By COLLIN BROOKS
Similar to the Ice Bucket Challenge that swept across social media in 2014 to raise over $100 million and awareness for amyotrophic lateral sclerosis (ALS), a new social media firestorm has started brewing for another good cause.
The new “22 pushups for 22 days” has began to pop up on social media feeds in an attempt to bring awareness to the 22-plus veterans that commit suicide each day in the United States.
Matt Sparks served in the Marines for six years and was challenged to post his 22 days on social media.
“I guess it is around the same lines as the ice bucket challenge they did about a year or so ago,” Sparks said. “The main reason that I did it was because I got challenged by the corpsman that I had when I was in Iraq. I had never really seen it -— I’d heard about it, but hadn’t looked into it before I’d been challenged.”
Sparks said that being a veteran, he has seen the type of effects that their duty can have on people.
“It’s a little bit closer to my heart because I am a veteran. I think that we need to do as much as we can for our veterans,” Sparks said. “We let them sign up right out of high school and we send them to go fight wars. And it seems like anymore that when they come back home, there isn’t really much help. And if there is any help at all, it’s not what it should be.”
Veteran Josh Gilreath served in security force of the Air Force for eight years and lost a friend to suicide. That was the final straw for him.
“After that, we kind of said that we weren’t going to have it anymore, that we were going to try and do everything that we can, instead of just talking about it,” he said. “I found myself mad and talking about it and I was just sick and tired of just talking about it.”
So Josh and his wife, Shannon, started the Second Tour Campaign in Jonesborough and have taken veterans to a University of Tennessee football game and recently held a concert with the Twangbangers during the April race at Bristol Motor Speedway.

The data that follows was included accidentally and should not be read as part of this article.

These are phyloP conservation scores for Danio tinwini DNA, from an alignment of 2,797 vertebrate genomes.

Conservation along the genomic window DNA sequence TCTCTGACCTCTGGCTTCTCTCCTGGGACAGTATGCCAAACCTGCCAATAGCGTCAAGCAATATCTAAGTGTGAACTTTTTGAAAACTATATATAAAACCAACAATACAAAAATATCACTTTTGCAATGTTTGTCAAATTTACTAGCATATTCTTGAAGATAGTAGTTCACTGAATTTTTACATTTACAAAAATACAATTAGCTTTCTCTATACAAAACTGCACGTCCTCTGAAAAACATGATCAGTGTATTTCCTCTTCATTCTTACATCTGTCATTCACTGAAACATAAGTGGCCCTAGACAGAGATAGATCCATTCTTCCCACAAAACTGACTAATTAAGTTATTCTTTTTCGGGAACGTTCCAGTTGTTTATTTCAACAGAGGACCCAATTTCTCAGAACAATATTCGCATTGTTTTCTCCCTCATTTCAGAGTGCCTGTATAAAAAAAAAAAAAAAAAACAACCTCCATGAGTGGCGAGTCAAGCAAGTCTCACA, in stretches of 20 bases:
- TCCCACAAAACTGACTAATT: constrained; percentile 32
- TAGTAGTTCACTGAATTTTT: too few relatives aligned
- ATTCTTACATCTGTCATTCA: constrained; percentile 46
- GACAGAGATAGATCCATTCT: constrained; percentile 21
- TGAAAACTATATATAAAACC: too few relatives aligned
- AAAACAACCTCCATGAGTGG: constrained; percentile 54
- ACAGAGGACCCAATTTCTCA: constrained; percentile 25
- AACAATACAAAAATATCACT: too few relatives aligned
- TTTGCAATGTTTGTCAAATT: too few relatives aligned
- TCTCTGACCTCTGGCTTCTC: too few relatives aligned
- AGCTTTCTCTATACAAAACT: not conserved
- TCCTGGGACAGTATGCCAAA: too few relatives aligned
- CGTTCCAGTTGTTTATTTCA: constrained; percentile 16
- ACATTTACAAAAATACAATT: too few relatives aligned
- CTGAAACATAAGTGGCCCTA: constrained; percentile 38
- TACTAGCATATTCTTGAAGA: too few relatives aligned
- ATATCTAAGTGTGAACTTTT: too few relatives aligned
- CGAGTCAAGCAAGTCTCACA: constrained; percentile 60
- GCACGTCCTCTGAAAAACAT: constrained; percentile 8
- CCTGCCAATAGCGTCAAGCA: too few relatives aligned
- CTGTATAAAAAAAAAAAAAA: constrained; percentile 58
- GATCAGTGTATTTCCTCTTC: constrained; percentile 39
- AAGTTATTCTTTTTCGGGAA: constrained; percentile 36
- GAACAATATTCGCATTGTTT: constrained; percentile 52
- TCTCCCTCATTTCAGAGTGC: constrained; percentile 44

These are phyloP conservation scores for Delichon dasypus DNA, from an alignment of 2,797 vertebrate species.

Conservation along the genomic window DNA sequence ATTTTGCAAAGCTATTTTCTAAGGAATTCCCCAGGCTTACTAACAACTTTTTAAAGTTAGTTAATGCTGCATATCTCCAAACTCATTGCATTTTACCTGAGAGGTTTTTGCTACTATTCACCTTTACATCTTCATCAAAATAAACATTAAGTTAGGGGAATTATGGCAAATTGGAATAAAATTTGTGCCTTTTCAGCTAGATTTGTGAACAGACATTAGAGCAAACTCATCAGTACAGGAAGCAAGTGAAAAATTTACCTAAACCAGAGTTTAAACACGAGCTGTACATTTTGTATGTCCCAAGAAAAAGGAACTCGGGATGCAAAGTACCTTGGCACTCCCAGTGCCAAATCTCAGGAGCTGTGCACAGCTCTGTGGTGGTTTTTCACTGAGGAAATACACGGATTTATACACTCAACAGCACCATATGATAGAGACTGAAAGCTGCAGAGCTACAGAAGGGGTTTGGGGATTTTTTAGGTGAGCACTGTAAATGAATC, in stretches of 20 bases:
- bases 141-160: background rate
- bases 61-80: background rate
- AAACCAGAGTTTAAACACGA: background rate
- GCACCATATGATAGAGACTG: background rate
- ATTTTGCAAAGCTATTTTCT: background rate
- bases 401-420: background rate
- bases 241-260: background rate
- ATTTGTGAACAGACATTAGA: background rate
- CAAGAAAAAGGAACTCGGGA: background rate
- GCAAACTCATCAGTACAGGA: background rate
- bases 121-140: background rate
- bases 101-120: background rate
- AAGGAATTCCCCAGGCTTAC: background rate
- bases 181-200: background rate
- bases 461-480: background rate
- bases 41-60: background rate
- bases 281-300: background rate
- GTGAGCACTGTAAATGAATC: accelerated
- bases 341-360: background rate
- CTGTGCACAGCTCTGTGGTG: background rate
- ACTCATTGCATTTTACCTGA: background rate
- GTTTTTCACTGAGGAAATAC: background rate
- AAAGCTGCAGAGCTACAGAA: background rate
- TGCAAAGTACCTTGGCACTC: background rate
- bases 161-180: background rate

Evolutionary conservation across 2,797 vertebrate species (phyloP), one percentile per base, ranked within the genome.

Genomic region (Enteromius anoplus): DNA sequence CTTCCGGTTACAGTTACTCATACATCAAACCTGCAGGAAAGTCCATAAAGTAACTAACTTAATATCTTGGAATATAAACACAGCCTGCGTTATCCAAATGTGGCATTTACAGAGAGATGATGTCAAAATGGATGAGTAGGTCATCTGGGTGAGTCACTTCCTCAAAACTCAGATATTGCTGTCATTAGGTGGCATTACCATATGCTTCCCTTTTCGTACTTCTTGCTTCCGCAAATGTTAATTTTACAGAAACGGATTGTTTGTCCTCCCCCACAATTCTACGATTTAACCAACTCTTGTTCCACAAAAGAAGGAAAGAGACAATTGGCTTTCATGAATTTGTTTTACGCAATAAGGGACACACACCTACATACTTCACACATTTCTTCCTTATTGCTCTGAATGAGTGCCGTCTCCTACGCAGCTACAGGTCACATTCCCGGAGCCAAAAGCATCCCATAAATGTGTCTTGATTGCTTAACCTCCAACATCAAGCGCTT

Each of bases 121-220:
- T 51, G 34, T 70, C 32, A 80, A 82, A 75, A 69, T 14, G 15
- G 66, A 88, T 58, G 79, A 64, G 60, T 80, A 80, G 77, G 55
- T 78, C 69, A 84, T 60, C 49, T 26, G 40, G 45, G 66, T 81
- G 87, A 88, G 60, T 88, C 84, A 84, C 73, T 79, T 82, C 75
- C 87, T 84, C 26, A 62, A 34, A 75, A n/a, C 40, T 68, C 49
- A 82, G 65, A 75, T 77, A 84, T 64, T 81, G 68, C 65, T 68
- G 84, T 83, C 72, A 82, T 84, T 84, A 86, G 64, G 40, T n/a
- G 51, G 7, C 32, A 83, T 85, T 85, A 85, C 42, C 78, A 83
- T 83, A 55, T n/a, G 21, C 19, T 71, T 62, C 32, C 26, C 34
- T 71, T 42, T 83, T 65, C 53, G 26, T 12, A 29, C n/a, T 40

“We do stuff that our generation wants to do,” Gilreath said. “Most charities aren’t tending to our generation; not everyone wants to horseback ride and fish. They really enjoy getting out and watching fights or concerts and that is how we try to raise our money.”
While Gilreath is happy that attention is being given to the staggering number that 22 represents, he doesn’t want that to cast a bad shadow for veterans.
“Don’t feel sorry for these people, empower these people, we don’t want to sit here and make 22 a dark number, we can change that,” Gilreath said.
Pam Paranac, a suicide prevention coordinator at the Mountain Home Veteran Affairs, agrees with Gilreath.
“I really like for that to take a more positive spin,” Paranac said. “I think it is positive to get some of those positive points out there. I’ve heard those numbers ever since I have been here in 2007. I think it’s important to get people involved in something positive.
“We need to start increasing awareness and decreasing the stigma.”
Some of those positive things can be learning the warning signs of suicide. Some of them might be if you notice someone that might be feeling hopeless, trapped or like there is no way out. Maybe they are having trouble sleeping or eating. They may be feeling anxious or agitated, expressing they have no reason to live. If they engage in risky activities without thinking of the consequences or are abusing alcohol or drugs, they may also withdraw from family and friends.
Veterans can call the Veterans Crisis Line at 1-800-273-8255 and press 1. There is also an option to send a text message to the Veterans Crisis Line at 838255. The Veterans Crisis Line offers free, confidential support 24 hours a day, 7 days a week, 365 days a year.
More information about the Second Tour Campaign can be found on their website at secondtourn.org. They will be hosting an all veterans viewing of Ninja Turtles: Out of the Shadows on June 4 at 7 p.m. It will be free to veterans but will fill up quickly. For more information visit their Facebook at Second Tour Campaign.